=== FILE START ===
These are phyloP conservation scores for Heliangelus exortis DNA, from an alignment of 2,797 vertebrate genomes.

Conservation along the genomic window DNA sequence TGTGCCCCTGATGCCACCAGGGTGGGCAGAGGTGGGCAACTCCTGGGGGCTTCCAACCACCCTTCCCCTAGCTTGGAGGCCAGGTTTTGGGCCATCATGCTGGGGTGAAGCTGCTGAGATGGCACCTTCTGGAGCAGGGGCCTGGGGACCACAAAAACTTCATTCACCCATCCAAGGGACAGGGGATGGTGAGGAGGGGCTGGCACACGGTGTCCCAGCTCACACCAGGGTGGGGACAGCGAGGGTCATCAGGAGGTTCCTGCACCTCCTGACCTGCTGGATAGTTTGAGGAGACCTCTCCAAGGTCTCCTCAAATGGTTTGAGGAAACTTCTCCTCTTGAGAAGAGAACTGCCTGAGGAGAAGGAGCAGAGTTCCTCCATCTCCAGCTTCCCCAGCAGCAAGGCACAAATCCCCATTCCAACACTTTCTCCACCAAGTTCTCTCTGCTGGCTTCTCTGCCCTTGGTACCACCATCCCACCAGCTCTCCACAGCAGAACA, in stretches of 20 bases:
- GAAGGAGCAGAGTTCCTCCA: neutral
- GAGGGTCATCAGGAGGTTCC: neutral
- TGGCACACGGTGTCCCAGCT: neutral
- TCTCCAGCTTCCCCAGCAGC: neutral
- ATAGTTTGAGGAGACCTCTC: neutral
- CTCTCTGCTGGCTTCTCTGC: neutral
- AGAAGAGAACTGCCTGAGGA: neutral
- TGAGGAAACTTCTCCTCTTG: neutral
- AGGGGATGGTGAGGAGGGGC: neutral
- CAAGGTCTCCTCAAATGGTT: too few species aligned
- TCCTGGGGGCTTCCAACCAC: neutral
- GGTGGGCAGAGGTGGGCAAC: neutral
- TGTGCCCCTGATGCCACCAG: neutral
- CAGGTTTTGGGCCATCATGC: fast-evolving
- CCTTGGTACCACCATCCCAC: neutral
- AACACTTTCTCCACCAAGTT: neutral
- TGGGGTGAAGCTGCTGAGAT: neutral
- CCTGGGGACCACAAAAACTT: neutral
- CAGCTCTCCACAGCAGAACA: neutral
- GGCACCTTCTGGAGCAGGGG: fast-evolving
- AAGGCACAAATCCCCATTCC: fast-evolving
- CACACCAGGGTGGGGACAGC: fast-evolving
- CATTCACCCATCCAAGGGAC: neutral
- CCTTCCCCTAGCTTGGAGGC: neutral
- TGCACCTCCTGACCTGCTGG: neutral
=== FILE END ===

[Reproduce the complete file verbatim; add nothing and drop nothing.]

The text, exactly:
These are phyloP conservation scores for Heliangelus exortis DNA, from an alignment of 2,797 vertebrate genomes.

Conservation along the genomic window DNA sequence TGTGCCCCTGATGCCACCAGGGTGGGCAGAGGTGGGCAACTCCTGGGGGCTTCCAACCACCCTTCCCCTAGCTTGGAGGCCAGGTTTTGGGCCATCATGCTGGGGTGAAGCTGCTGAGATGGCACCTTCTGGAGCAGGGGCCTGGGGACCACAAAAACTTCATTCACCCATCCAAGGGACAGGGGATGGTGAGGAGGGGCTGGCACACGGTGTCCCAGCTCACACCAGGGTGGGGACAGCGAGGGTCATCAGGAGGTTCCTGCACCTCCTGACCTGCTGGATAGTTTGAGGAGACCTCTCCAAGGTCTCCTCAAATGGTTTGAGGAAACTTCTCCTCTTGAGAAGAGAACTGCCTGAGGAGAAGGAGCAGAGTTCCTCCATCTCCAGCTTCCCCAGCAGCAAGGCACAAATCCCCATTCCAACACTTTCTCCACCAAGTTCTCTCTGCTGGCTTCTCTGCCCTTGGTACCACCATCCCACCAGCTCTCCACAGCAGAACA, in stretches of 20 bases:
- GAAGGAGCAGAGTTCCTCCA: neutral
- GAGGGTCATCAGGAGGTTCC: neutral
- TGGCACACGGTGTCCCAGCT: neutral
- TCTCCAGCTTCCCCAGCAGC: neutral
- ATAGTTTGAGGAGACCTCTC: neutral
- CTCTCTGCTGGCTTCTCTGC: neutral
- AGAAGAGAACTGCCTGAGGA: neutral
- TGAGGAAACTTCTCCTCTTG: neutral
- AGGGGATGGTGAGGAGGGGC: neutral
- CAAGGTCTCCTCAAATGGTT: too few species aligned
- TCCTGGGGGCTTCCAACCAC: neutral
- GGTGGGCAGAGGTGGGCAAC: neutral
- TGTGCCCCTGATGCCACCAG: neutral
- CAGGTTTTGGGCCATCATGC: fast-evolving
- CCTTGGTACCACCATCCCAC: neutral
- AACACTTTCTCCACCAAGTT: neutral
- TGGGGTGAAGCTGCTGAGAT: neutral
- CCTGGGGACCACAAAAACTT: neutral
- CAGCTCTCCACAGCAGAACA: neutral
- GGCACCTTCTGGAGCAGGGG: fast-evolving
- AAGGCACAAATCCCCATTCC: fast-evolving
- CACACCAGGGTGGGGACAGC: fast-evolving
- CATTCACCCATCCAAGGGAC: neutral
- CCTTCCCCTAGCTTGGAGGC: neutral
- TGCACCTCCTGACCTGCTGG: neutral